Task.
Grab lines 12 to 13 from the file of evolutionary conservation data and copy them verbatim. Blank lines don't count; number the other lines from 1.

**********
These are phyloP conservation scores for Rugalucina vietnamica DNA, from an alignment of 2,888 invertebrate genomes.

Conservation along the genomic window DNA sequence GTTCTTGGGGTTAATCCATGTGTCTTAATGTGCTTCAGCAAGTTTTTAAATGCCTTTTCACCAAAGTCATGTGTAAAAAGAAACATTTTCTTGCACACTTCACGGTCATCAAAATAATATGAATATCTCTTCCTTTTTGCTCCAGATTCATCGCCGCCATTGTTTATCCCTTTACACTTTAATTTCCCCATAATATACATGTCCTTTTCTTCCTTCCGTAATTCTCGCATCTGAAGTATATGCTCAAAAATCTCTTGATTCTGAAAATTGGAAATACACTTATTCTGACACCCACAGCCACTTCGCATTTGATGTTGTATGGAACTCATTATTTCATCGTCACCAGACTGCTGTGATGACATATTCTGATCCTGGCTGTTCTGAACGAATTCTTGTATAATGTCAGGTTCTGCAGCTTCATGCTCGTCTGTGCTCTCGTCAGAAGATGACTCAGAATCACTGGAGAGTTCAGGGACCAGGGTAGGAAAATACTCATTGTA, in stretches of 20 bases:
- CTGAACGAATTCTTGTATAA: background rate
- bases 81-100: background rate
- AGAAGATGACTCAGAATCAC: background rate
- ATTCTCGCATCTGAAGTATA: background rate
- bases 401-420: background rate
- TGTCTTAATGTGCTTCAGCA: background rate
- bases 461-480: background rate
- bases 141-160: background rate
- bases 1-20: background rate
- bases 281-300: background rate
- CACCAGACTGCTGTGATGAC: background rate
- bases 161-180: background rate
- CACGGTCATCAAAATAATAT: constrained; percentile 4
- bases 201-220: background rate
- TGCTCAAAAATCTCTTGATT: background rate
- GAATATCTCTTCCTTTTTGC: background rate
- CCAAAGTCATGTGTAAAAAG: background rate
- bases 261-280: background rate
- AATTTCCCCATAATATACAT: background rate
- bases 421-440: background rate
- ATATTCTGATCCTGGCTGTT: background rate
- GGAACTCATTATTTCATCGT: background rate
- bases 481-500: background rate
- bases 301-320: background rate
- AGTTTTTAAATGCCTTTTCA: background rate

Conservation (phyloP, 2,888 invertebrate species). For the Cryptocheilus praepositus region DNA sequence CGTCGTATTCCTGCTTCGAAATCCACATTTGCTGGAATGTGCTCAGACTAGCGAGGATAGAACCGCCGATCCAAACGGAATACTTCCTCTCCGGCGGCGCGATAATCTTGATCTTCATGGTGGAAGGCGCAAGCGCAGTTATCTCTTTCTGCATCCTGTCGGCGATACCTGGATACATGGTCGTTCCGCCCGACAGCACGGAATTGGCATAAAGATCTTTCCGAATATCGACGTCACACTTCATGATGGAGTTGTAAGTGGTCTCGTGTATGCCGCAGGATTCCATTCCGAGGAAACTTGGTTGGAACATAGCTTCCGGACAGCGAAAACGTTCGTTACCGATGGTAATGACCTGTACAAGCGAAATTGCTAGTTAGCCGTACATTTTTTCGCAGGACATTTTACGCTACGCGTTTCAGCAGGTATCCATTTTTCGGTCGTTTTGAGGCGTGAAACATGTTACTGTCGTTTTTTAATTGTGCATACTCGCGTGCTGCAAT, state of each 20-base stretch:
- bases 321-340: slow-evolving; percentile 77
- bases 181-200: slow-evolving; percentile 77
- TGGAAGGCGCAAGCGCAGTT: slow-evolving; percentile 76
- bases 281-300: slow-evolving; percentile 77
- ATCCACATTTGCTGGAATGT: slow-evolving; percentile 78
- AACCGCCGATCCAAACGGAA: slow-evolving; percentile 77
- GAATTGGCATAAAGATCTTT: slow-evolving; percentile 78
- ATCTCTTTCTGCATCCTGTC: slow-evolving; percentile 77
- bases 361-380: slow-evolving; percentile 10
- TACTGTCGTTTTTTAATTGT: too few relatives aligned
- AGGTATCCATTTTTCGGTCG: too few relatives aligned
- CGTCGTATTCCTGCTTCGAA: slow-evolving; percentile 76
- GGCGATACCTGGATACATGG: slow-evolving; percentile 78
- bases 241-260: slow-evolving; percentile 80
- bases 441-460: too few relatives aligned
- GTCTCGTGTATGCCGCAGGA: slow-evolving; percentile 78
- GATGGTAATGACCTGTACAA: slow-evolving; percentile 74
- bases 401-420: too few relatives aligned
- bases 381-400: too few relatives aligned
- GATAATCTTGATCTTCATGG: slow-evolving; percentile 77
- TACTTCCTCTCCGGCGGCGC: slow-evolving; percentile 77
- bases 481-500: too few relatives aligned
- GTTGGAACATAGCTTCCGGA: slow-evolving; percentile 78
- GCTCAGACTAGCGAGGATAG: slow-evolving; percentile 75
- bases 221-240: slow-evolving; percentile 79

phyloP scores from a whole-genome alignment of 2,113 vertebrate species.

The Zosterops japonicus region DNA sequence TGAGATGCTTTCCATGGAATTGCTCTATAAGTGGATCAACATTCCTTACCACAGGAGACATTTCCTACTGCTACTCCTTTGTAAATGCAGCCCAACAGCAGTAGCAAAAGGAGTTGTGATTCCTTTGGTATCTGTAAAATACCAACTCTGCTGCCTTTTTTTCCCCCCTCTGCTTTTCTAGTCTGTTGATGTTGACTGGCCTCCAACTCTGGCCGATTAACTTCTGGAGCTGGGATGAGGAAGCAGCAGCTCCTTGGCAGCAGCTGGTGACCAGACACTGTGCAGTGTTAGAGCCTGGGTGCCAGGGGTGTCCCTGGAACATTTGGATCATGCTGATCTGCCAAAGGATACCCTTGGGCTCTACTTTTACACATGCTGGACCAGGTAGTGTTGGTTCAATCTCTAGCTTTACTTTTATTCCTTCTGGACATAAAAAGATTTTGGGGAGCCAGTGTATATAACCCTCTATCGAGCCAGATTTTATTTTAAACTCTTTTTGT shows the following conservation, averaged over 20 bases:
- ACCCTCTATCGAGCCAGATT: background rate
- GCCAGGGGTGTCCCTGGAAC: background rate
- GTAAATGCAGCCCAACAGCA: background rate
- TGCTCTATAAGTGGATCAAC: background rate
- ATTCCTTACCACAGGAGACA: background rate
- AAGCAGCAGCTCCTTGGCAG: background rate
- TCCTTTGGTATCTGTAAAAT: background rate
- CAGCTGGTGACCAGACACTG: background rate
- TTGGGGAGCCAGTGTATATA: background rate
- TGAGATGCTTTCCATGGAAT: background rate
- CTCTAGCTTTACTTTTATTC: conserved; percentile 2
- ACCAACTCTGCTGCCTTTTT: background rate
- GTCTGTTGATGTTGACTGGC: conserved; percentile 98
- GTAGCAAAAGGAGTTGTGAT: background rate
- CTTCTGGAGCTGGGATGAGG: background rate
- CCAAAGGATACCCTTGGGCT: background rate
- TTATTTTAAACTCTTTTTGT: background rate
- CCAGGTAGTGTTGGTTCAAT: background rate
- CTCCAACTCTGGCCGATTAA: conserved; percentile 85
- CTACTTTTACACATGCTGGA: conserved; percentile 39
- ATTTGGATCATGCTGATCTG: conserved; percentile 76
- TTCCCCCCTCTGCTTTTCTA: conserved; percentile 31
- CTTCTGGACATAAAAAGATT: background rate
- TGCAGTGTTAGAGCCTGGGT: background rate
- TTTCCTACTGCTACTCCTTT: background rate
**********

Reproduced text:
- bases 281-300: background rate
- CACCAGACTGCTGTGATGAC: background rate